"I was donating to them whenever I could," she said, "and I had a secret goal all along to do what I'm doing now."
Today, she's a Lions District 5M9 co-chair for Can Do Canines. She's been representing the program in this way for the last three years, and has no plans to quit. If anything, she'd like to get more involved in the future, covering a wider area.
Those who know her, know of her passion for the program.
"I'm referred to as 'Bonnie and her dogs,'" she said with a laugh. "But I think you have to believe in it to represent it."
Can Do Canines has a staff of 40, 10 board members, 100 puppy raisers and more than 200 volunteers. There are also some regular financial supporters, including Perham-based NutriSource, which provides food for the puppies in training.
The nonprofit relies on this kind of generosity; it costs roughly $25,000 to sponsor one assistance dog from start to finish.
The cost is high, but as Genin pointed out, the dogs can end up saving their human partners a lot of money on ambulance rides, emergency room visits and other healthcare expenses. One woman, she noted, saw her previously frequent ER visits reduced to nearly nothing after getting an assistance dog, simply through early detection and prevention of health problems.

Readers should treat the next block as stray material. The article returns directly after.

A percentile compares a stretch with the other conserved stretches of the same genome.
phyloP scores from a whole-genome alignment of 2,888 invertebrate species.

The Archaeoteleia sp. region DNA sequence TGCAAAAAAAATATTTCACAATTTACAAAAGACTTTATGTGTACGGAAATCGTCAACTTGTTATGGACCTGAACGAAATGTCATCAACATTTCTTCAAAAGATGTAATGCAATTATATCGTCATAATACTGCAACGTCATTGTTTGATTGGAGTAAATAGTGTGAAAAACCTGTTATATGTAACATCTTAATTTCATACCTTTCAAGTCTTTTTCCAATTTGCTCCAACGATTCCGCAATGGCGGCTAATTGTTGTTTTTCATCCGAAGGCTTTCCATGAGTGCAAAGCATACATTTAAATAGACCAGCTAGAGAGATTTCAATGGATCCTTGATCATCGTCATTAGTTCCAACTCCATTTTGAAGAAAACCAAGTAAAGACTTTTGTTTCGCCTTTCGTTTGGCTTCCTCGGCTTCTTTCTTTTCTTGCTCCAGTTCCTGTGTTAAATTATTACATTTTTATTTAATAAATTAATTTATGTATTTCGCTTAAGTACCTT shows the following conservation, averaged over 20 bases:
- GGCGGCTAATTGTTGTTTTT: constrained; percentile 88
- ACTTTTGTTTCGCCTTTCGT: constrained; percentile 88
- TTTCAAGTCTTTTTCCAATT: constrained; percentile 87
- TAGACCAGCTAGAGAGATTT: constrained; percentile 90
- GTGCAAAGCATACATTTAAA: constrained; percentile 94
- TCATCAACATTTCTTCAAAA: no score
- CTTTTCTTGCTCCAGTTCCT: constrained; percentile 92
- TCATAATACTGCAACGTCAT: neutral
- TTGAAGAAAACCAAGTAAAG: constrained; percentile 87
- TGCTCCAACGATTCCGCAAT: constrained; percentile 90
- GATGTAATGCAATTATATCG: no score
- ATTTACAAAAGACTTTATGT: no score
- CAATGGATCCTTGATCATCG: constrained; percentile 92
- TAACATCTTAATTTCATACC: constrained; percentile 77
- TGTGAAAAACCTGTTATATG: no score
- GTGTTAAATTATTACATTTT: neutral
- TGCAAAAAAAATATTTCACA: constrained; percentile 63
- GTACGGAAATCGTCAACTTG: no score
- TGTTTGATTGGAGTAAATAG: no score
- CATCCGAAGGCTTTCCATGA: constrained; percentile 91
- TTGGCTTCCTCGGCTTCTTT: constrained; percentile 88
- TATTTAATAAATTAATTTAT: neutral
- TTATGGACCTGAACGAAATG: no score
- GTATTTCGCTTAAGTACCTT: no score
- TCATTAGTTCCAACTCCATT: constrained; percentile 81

Even though the work is unpaid and keeps her plenty busy, Genin relishes it because of stories like that woman's.
"The dog allows freedom and independence that a person may have never known before," she said. "And to know that I may have been a part of getting the word out to make this happen (is really rewarding)."
In addition, she added, "You can tell when you see these dogs, they're very happy, very content."
WHAT CAN THE DOGS DO?
Assistance dogs are different from therapy and seeing-eye dogs.